After all, the KPI – through the Press Board (Dewan Pers) – monitors news, entertainment or infotainment programs to ensure they adhere to a code of journalism ethics.

“For talk shows or regular television programs, we do the monitoring ourselves,” he said. “There are programs that could be construed as fuelling intolerance. But we have to see to what extent,” he said.
Director of the Jakarta-based International Center for Islam and Pluralism (ICIP), M. Syafi’i Anwar, said many religious programs on television acted more as symbols than anything else.

“Television makes sure religious programs are merely entertainment,” he said.

“The programs are artificial and symbolic. Therefore we see a lot of people go to haj but corruption is still rife; many mosques are being built while many people are still homeless,” he said.

Because programming on TV channels is driven by ratings and profits, much of the preaching or dakwah on TV is not educational, Syafi’I went on.

“Sometimes, the programs even contradict religious teachings.”

Syafi’i said dakwah should not be judgmental. “It [the preaching] should be persuasive instead.”

“Dakwah should be carried out with wisdom… meaning we should not be judgmental,” he said.

Even if religion disagrees with certain activities or attitudes, one should not be judged by them, he added.

“The only good way to preach is by highlighting role models, or leading by example, not by being judgmental.”

Islam spread across Indonesia through persuasion and dialogue, Syafi’i said. The nine wali or saints who spread Islam in Java in the 15th century used local arts and culture influenced by Hindu and Buddhist culture.

“That’s why Islam in Java has rituals such as sekaten… because of the mix of culture,” he said of the ritual welcoming the Islamic New Year.

Television is a very important media to promote pluralism, Syafi’I said. Religious leaders in TV programs should use a persuasive method that will give religion a friendly face.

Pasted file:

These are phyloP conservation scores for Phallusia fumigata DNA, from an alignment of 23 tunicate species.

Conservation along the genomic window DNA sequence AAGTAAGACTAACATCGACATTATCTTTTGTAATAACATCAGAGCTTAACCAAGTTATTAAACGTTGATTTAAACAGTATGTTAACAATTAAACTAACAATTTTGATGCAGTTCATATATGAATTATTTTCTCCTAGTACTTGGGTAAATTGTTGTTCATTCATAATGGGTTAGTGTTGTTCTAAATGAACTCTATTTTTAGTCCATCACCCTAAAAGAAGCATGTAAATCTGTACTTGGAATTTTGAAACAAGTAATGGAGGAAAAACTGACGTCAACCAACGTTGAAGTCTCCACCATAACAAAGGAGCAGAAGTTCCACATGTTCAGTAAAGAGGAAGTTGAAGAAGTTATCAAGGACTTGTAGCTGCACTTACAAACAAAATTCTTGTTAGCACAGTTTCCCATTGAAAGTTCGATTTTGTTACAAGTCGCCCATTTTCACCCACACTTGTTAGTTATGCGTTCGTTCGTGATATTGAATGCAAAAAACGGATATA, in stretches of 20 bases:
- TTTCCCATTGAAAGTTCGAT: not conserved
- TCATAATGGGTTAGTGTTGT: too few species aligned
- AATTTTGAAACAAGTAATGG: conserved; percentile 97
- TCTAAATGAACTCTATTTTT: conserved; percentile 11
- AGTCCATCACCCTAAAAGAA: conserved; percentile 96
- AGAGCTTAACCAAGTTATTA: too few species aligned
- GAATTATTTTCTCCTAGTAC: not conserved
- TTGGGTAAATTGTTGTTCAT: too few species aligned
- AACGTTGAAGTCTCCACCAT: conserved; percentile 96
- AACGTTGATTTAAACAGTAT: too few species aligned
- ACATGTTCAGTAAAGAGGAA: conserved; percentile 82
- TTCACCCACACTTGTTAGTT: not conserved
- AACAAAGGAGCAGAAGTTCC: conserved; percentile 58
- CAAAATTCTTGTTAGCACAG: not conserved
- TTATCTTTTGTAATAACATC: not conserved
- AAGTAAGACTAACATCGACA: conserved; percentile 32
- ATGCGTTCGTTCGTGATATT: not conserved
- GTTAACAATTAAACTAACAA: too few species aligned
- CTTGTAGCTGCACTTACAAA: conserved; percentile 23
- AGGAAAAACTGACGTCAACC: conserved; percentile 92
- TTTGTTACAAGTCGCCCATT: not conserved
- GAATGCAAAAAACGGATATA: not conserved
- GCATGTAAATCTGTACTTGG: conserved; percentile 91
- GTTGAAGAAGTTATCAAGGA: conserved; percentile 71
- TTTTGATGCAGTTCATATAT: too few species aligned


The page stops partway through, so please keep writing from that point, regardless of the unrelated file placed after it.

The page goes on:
Progressive Islamic scholar Maman Imanulhaq Faqieh who leads the Islamic boarding school Al-Mizan in Yogyakarta said intolerance stemmed from religious leaders applying religious teachings out of context.

“Some religious leaders lack wisdom when examining the problems plaguing society,” he said.

“Religion is supposed to be the energy that can bring change and promote messages to humanity.”

However many religious programs in Indonesia are still very shallow and do not touch the substance of complex problems in society, he said, as they have misunderstood how to apply religion to modern life.

“Therefore, [religious] TV programs now are merely judging and blaming people for society’s ills.
They do not try to delve into the problem, and in the end it alienates religion from society,” he said.

Maman said the current religious programs on television reflected a more Arabic interpretation of Islam, with preachers wearing long robes and sermonizing about strict interpretations of the religion.

When preaching religion, Ma-man said, religious leaders should focus on the liberating and emancipating aspects of the religion, and address human rights violations and other social problems in the community.

“It is time for religious leaders to tackle societal problems seriously. There should be a dialogue between religious leaders and the community, in which both parties respect and appreciate each other,” he said.

Prodita Sabarini, The Jakarta Post, Jakarta | Life | Wed, February 10 2010